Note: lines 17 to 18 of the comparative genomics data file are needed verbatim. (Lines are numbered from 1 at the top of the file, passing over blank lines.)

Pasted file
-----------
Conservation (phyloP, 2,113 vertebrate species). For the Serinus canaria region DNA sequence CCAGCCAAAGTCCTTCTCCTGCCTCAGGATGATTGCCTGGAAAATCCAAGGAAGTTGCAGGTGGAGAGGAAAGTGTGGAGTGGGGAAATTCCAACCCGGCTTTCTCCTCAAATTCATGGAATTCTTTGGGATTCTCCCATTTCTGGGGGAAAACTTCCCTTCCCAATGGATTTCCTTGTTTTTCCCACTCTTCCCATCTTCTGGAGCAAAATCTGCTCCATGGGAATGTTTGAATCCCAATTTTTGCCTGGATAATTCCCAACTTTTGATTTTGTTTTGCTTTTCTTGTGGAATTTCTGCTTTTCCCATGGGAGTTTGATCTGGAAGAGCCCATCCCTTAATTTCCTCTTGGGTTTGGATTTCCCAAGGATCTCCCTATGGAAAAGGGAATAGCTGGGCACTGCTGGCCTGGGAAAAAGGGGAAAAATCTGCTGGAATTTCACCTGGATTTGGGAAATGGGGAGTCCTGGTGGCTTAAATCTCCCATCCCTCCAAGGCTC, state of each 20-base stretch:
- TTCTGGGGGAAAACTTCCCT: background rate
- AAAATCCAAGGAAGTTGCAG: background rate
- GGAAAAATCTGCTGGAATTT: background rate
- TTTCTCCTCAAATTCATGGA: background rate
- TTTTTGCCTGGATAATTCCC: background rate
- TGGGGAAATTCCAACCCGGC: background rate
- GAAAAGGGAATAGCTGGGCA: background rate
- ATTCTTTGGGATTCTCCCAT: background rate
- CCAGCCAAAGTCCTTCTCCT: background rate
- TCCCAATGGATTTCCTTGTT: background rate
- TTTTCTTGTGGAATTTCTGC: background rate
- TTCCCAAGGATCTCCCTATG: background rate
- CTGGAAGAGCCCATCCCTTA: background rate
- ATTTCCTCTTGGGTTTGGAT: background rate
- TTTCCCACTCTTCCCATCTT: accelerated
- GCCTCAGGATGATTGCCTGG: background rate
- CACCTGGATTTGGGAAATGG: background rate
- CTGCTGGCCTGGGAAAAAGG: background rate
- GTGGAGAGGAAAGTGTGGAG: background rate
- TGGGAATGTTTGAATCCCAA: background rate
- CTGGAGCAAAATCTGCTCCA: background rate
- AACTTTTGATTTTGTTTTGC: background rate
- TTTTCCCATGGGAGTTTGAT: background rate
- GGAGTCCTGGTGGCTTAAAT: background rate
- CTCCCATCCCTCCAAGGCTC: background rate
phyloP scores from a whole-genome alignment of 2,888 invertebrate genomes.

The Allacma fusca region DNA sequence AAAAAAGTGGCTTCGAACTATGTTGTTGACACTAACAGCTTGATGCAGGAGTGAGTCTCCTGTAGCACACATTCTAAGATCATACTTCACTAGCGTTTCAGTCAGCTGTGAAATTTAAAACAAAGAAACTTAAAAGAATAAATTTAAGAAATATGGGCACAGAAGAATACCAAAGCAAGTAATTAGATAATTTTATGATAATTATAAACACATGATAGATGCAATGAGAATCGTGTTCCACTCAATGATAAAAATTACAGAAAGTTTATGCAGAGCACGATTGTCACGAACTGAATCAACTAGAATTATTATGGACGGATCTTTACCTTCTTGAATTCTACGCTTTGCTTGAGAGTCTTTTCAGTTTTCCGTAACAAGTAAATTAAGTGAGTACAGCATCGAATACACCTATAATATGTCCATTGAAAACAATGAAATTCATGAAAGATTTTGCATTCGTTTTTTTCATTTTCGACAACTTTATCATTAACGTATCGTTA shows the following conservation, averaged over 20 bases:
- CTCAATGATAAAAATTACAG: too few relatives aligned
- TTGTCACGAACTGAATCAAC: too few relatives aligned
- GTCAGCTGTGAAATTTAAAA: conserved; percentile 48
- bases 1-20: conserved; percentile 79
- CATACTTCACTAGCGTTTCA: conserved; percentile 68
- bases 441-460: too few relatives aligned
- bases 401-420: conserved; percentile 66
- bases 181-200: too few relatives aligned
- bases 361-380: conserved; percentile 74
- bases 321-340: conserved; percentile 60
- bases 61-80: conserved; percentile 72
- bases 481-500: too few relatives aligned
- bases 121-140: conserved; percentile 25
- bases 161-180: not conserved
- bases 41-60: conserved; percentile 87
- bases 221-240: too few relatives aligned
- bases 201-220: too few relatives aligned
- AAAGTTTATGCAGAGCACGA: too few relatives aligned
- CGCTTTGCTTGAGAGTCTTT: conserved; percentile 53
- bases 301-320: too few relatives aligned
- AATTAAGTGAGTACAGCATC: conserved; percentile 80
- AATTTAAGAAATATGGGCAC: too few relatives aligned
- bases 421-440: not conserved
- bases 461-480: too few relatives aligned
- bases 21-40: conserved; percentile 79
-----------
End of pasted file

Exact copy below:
- GCCTCAGGATGATTGCCTGG: background rate
- CACCTGGATTTGGGAAATGG: background rate